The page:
Hospital squatters get more time
Occupiers given an extensionSARAH FOY
Squatters facing eviction from the Barrett St hospital have received a short reprieve.
Justice Ministry officials said yesterday the occupiers had been given an extension on a case-by- case basis.
Some had already been rehoused by the ministry.
Darren Hulton, who lives with his partner and 19-year-old son in premises formerly occupied by Sport Taranaki, said they had until Wednesday to leave. Initially they had been told to be out by Thursday last week.
Mr Hulton requested the extension in an email, saying he was writing on behalf of families from five different parts of the complex.
He said families were struggling to find alternative accommodation within the timeframe and deteriorating weather meant it was hard to move household items.
Mr Hulton said he and his family had been fortunate to have found alternative accommodation to which they planned to move.
His "home" at the hospital consisted of one of the three buildings from which Sport Taranaki was based.
He described it as an "open- plan" area with former offices leading off a main room. "It's brilliant."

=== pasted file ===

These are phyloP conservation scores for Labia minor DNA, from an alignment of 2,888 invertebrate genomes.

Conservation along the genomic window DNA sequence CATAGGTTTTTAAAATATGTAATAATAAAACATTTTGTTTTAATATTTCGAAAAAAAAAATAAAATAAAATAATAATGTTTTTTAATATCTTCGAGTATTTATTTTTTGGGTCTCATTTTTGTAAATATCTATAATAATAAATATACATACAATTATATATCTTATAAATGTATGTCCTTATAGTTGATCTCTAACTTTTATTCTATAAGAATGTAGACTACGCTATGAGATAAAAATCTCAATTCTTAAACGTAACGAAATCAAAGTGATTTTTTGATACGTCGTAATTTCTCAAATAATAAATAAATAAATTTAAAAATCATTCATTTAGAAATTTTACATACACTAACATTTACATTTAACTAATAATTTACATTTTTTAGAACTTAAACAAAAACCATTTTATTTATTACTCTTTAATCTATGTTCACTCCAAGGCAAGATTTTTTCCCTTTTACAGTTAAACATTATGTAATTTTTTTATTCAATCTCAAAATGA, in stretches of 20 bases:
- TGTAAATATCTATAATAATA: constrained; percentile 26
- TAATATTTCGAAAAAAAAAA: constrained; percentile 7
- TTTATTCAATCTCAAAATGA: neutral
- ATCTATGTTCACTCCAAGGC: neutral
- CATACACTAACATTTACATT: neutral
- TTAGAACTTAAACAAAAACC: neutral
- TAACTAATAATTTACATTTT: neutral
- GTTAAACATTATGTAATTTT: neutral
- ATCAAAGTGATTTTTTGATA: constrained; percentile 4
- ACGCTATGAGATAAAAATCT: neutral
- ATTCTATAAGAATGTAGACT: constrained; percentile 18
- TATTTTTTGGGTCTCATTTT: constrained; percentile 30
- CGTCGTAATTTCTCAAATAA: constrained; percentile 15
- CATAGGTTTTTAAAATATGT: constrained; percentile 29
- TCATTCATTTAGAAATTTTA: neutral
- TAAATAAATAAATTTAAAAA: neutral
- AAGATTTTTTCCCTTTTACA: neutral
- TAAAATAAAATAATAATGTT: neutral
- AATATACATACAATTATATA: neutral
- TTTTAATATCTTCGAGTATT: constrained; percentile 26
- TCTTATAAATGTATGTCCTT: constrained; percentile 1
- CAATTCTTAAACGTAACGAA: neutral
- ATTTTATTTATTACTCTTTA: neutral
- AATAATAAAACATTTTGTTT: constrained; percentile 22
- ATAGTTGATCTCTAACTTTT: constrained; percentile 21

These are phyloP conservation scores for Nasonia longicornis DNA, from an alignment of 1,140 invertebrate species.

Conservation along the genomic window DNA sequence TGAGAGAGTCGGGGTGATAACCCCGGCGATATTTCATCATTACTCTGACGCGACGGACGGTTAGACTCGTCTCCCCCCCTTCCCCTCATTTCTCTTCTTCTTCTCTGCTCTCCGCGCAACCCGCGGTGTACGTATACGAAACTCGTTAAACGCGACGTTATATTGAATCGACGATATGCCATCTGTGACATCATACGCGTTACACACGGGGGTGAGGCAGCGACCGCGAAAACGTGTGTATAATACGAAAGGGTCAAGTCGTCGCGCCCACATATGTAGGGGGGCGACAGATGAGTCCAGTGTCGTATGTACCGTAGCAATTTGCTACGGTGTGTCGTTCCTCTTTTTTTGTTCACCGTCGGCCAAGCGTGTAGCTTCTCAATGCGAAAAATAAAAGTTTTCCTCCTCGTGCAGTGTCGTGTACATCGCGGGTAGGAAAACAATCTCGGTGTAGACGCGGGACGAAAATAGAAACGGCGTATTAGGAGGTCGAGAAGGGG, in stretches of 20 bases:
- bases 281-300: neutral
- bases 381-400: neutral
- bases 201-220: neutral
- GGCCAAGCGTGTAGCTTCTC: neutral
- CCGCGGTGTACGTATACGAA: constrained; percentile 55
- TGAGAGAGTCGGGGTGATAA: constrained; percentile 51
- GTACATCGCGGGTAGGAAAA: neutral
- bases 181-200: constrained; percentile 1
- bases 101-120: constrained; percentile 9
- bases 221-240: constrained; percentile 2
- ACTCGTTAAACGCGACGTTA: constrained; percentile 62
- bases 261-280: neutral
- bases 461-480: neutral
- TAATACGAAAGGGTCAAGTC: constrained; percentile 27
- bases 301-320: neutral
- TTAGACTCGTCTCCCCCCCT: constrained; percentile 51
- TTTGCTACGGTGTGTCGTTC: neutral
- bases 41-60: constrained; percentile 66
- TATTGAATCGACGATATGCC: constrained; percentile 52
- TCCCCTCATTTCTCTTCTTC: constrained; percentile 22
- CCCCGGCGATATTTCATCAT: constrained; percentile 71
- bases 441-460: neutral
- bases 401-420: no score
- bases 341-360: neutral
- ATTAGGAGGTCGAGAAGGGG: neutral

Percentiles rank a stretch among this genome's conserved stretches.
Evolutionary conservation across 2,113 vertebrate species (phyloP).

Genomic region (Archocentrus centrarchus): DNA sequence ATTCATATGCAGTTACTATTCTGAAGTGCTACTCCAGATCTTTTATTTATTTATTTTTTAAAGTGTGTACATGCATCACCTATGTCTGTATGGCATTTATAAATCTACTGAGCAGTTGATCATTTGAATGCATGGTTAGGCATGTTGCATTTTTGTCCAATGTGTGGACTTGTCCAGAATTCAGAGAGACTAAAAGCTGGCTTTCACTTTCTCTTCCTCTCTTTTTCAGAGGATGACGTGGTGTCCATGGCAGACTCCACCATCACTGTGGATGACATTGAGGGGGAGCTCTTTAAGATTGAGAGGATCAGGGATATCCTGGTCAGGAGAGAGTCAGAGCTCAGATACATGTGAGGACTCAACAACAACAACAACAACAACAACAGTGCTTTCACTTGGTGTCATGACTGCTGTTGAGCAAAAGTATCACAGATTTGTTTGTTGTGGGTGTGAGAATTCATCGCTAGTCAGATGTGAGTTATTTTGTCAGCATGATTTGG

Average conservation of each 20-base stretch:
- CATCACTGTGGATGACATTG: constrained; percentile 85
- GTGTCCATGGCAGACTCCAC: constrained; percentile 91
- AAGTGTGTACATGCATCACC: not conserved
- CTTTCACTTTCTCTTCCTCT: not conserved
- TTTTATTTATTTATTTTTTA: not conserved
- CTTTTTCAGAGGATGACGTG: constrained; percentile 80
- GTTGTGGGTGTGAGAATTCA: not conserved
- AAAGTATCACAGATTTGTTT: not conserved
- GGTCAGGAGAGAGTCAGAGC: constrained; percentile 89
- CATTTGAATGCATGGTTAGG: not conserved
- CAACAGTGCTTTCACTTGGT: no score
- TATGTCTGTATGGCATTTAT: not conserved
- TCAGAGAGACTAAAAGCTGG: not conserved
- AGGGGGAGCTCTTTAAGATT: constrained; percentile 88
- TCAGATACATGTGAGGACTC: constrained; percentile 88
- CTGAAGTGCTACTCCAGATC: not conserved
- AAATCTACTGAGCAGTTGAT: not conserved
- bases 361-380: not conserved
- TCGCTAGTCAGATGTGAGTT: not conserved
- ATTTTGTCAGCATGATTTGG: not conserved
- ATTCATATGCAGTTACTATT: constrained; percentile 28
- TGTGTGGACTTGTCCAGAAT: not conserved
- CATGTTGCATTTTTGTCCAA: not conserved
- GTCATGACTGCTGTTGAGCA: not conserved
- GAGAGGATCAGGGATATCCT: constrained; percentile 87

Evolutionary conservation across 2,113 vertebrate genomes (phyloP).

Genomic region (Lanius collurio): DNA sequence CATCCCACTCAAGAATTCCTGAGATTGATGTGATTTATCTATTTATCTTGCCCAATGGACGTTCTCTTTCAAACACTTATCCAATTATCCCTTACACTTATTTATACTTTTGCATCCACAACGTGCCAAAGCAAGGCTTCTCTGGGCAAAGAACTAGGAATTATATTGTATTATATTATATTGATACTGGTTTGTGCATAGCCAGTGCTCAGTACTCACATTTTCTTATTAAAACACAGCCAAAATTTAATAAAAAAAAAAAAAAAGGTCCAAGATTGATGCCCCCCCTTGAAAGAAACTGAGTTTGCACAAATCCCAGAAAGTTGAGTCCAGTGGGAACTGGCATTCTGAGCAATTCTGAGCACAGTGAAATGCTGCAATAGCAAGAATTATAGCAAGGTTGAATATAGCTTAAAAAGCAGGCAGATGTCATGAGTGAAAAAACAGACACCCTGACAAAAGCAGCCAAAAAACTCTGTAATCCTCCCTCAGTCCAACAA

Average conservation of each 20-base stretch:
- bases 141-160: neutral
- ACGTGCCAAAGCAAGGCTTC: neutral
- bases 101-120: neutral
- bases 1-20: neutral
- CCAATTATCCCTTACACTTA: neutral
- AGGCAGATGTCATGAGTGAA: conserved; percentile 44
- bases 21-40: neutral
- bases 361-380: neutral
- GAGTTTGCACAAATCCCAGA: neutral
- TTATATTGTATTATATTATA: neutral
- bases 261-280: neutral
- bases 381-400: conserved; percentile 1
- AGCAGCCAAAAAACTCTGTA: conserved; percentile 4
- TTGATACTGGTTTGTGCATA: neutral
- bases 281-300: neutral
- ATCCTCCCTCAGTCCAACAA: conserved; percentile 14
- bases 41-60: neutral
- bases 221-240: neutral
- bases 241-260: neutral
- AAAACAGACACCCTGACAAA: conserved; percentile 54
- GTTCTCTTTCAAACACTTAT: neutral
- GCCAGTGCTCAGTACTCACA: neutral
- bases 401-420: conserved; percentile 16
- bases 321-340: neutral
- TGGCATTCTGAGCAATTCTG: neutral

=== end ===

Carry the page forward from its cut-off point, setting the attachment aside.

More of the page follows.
The family had been there since 2008. He understood they were initially paying rent to property managers DTZ and more latterly Darroch Ltd, who ran the property on behalf of the Office of Treaty Settlements. Their status as illegal or legal tenants was debatable as far as he was concerned.
He did not want to disclose how much rent the family paid but said it was a "fair amount." He claimed he was also part of the security team at the hospital, working 24 hours to keep an eye on the place.
Ministry of Justice acting property and security general manager Fraser Gibbs said the occupiers lived in seven areas of the hospital.
"We have rehoused some people successfully at other New Plymouth properties."
Others at the complex had been given more time to leave, although as each case varied he was unable to give specific dates.
Taranaki Daily News understands there are 14 adults, four teenagers of working age and two young children living in those seven areas at the hospital.
In previous reports some families said they had been unaware that they had been squatting because they had been paying rent in what they thought had been a legitimate agreement.
Other tenants have been asked to find alternative accommodation with the site due to close before the end of the year.
Assessments and engineering reports of the complex show that it poses a risk to tenants in the case of a serious earthquake.
Announcements of the decommissioning were made last week.
- © Fairfax NZ News
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